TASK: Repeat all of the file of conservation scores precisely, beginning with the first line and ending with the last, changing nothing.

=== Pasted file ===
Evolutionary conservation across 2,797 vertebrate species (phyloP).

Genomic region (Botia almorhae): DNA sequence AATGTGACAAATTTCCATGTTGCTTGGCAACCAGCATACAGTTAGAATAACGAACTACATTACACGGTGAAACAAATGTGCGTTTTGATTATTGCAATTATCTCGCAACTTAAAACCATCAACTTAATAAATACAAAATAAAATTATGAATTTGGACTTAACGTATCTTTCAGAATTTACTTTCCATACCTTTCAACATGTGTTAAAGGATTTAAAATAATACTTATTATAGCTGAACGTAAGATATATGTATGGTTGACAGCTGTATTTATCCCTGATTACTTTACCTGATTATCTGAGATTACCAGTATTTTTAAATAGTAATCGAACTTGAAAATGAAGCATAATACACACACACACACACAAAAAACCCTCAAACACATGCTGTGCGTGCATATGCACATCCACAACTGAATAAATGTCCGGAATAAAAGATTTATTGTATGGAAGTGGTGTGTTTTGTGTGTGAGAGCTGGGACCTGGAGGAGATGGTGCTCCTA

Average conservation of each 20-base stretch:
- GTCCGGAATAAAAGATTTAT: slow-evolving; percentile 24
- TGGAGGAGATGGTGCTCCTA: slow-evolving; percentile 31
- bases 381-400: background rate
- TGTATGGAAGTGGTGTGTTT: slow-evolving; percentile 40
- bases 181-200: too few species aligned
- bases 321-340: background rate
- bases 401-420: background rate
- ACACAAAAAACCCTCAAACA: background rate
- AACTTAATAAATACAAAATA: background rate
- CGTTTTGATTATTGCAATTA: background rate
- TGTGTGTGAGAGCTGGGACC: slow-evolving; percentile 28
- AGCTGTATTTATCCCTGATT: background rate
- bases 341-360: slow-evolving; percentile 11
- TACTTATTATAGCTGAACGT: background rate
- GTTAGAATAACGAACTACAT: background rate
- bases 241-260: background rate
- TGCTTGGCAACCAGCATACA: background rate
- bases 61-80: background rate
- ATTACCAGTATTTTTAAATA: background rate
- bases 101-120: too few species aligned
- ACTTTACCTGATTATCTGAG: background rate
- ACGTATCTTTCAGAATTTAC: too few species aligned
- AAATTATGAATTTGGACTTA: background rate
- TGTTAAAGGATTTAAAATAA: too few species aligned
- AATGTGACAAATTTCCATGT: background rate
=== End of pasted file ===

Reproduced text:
Evolutionary conservation across 2,797 vertebrate species (phyloP).

Genomic region (Botia almorhae): DNA sequence AATGTGACAAATTTCCATGTTGCTTGGCAACCAGCATACAGTTAGAATAACGAACTACATTACACGGTGAAACAAATGTGCGTTTTGATTATTGCAATTATCTCGCAACTTAAAACCATCAACTTAATAAATACAAAATAAAATTATGAATTTGGACTTAACGTATCTTTCAGAATTTACTTTCCATACCTTTCAACATGTGTTAAAGGATTTAAAATAATACTTATTATAGCTGAACGTAAGATATATGTATGGTTGACAGCTGTATTTATCCCTGATTACTTTACCTGATTATCTGAGATTACCAGTATTTTTAAATAGTAATCGAACTTGAAAATGAAGCATAATACACACACACACACACAAAAAACCCTCAAACACATGCTGTGCGTGCATATGCACATCCACAACTGAATAAATGTCCGGAATAAAAGATTTATTGTATGGAAGTGGTGTGTTTTGTGTGTGAGAGCTGGGACCTGGAGGAGATGGTGCTCCTA

Average conservation of each 20-base stretch:
- GTCCGGAATAAAAGATTTAT: slow-evolving; percentile 24
- TGGAGGAGATGGTGCTCCTA: slow-evolving; percentile 31
- bases 381-400: background rate
- TGTATGGAAGTGGTGTGTTT: slow-evolving; percentile 40
- bases 181-200: too few species aligned
- bases 321-340: background rate
- bases 401-420: background rate
- ACACAAAAAACCCTCAAACA: background rate
- AACTTAATAAATACAAAATA: background rate
- CGTTTTGATTATTGCAATTA: background rate
- TGTGTGTGAGAGCTGGGACC: slow-evolving; percentile 28
- AGCTGTATTTATCCCTGATT: background rate
- bases 341-360: slow-evolving; percentile 11
- TACTTATTATAGCTGAACGT: background rate
- GTTAGAATAACGAACTACAT: background rate
- bases 241-260: background rate
- TGCTTGGCAACCAGCATACA: background rate
- bases 61-80: background rate
- ATTACCAGTATTTTTAAATA: background rate
- bases 101-120: too few species aligned
- ACTTTACCTGATTATCTGAG: background rate
- ACGTATCTTTCAGAATTTAC: too few species aligned
- AAATTATGAATTTGGACTTA: background rate
- TGTTAAAGGATTTAAAATAA: too few species aligned
- AATGTGACAAATTTCCATGT: background rate